Tuesday, March 24, 2009

Classic Adventure in Our Time

I caught the end of a doc (20 minutes or so) on the legendary lost cities topic associated with Brazil. In this documentary, they naturally took the position that the Spanish explorers were exaggerating grass and mud structures essentially painted white (with mud). They also cited the deaths related to disease brought over by the Europeans and their evil colonialism, of course.

Personally, I am a diffusionist who believes in the possibility that civilization was as advanced here as it was anywhere else in the remote past. I do not buy that the Middle East, aka Sumeria and the Fertile Crescent, or India, or Egypt is necessarily where civilization began. There is growing evidence that civilization may have started in the Americas and spread there, or ventured there -- thus the Amerindian ancestors were just as colonial as anyone else.

My point is that I do not believe exploration and colonization are automatically bad concepts, because not all explorers or colonists were murderous thieving bastards as contemporary history likes to paint them. Western society (particularly in the US) of the past fifty years has experienced a feminizing trend and a few generations have now grown up under this social influence. The female of the species is generally the nest builder and thus values hearth and home over wandering and exploration, so naturally there are young scholars whose view of history reflects this influence. I argue that people under such an influence would logically condemn exploration and colonization, resulting in seeing only the bad in those two human enterprises. It is like during the eras when the masculine/wandering/hunting influence was stronger in society and they rarely if ever saw the bad things that happened during the age of exploration and colonialism. The problem is not the values of nesting nor the values of exploration/colonialization -- the problem is the tendency to throw the baby out with the bath water. Another issue is we live in the era of not holding individuals accountable, thus specific bad explorers/colonizers are not singled out, all are condemned. The truth is, the world has mostly benefitted from exploration and colonization and there will always be assholes among the ranks of any group.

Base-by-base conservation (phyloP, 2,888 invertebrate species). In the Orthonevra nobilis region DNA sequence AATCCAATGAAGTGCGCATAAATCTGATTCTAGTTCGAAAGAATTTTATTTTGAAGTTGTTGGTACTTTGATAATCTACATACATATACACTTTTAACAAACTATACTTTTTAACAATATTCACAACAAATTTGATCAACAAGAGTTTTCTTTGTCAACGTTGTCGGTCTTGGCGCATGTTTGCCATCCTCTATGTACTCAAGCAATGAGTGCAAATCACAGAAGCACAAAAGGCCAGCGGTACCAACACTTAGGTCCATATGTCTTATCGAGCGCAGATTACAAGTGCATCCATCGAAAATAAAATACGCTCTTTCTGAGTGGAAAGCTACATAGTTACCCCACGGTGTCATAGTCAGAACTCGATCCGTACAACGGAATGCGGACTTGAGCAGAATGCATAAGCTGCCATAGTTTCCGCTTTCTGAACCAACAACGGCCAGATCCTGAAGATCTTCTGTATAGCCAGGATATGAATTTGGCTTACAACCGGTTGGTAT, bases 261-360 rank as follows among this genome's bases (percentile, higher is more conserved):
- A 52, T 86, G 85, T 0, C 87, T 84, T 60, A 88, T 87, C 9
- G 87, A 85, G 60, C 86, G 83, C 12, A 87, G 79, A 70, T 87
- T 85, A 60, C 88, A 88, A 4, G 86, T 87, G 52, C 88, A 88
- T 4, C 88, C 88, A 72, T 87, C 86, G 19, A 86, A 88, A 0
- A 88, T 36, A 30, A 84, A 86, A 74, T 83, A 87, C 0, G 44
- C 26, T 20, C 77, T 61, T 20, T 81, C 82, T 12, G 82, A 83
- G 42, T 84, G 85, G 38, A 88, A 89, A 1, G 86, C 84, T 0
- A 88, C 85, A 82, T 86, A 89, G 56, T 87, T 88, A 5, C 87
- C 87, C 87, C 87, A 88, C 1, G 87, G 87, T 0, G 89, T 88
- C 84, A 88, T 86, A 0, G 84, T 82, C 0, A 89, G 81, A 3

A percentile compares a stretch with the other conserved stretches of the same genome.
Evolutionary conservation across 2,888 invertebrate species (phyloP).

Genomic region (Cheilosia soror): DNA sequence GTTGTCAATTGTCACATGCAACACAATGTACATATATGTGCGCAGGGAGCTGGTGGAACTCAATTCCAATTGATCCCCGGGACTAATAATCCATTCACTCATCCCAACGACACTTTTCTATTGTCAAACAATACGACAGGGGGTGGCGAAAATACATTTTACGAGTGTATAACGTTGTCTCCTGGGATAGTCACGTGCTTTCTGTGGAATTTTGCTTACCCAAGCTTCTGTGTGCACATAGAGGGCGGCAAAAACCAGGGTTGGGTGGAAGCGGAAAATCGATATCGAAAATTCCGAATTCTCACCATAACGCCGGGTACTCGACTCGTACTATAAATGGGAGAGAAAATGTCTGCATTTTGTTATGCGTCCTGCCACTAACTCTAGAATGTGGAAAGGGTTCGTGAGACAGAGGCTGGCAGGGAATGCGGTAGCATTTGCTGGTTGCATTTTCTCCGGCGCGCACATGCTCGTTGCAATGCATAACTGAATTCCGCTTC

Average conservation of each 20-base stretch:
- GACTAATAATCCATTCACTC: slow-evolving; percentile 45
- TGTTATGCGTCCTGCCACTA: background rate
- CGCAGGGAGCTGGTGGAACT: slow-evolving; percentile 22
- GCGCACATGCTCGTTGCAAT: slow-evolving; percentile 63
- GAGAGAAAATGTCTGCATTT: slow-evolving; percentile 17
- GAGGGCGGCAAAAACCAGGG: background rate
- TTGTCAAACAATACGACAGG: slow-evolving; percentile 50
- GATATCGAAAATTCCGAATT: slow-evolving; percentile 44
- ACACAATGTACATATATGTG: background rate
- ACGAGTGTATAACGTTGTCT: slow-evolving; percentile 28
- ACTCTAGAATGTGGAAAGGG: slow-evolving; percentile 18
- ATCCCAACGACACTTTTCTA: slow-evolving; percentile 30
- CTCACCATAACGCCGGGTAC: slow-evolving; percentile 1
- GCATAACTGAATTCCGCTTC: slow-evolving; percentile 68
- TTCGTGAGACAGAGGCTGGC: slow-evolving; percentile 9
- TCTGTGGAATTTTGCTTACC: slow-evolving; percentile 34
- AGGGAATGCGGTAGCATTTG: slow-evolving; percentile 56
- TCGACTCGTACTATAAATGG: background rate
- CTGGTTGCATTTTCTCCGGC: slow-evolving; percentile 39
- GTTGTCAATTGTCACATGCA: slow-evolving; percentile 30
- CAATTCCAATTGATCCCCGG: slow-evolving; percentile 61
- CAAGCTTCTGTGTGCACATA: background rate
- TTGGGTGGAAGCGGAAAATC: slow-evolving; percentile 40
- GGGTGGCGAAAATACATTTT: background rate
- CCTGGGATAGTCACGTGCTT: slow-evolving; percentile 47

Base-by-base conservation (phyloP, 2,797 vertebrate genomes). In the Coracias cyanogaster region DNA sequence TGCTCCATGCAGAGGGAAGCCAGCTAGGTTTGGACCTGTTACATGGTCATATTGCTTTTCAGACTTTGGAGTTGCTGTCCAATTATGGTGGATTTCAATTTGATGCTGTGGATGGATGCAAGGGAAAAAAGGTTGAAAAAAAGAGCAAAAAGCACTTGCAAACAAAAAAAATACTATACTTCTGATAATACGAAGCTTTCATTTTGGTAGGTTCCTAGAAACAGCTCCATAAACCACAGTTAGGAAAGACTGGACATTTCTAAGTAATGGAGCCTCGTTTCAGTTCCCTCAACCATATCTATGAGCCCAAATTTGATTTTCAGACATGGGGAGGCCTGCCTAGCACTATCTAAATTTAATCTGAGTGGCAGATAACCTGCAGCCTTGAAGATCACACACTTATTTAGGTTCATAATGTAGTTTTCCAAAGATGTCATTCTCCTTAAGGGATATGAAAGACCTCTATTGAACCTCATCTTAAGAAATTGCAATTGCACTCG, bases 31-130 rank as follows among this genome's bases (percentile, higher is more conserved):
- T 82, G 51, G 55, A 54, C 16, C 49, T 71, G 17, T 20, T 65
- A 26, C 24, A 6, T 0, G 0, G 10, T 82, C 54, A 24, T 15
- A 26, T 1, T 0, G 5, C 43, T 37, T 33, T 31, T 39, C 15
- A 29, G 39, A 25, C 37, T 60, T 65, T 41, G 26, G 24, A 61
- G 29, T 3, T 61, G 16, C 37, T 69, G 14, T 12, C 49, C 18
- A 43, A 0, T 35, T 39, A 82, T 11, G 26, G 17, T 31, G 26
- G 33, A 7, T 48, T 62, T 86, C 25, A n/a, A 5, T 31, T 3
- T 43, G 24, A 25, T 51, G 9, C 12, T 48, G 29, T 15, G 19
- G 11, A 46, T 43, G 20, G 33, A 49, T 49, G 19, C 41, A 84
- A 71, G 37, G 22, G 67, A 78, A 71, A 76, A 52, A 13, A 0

The documentary touched a bit on Col Fawcett, without drawing any conclusion on his fate. They did speak with a local native whose historical oral archive is adamant that they do not know what happened to Fawcett. I find that interesting because one might think they would offer the most down-to-earth explanation first, being residents of the jungle and knowing its dangers intimately.

I bring this up because it is an interesting era in which to be classic adventure fans. Much of the genre we love found its identity in the age of exploration and colonial eras. That is one big reason why I am dedicated to preserving this great genre because there are generations missing out on wonderful literature and movies. I am no apologist. The human race is not the scourge of the Earth. Exploration is our greatest calling and is the best source of adventure entertainment.

Thoughts?

1 comment:

AdventureMan said...

Well this one went over well!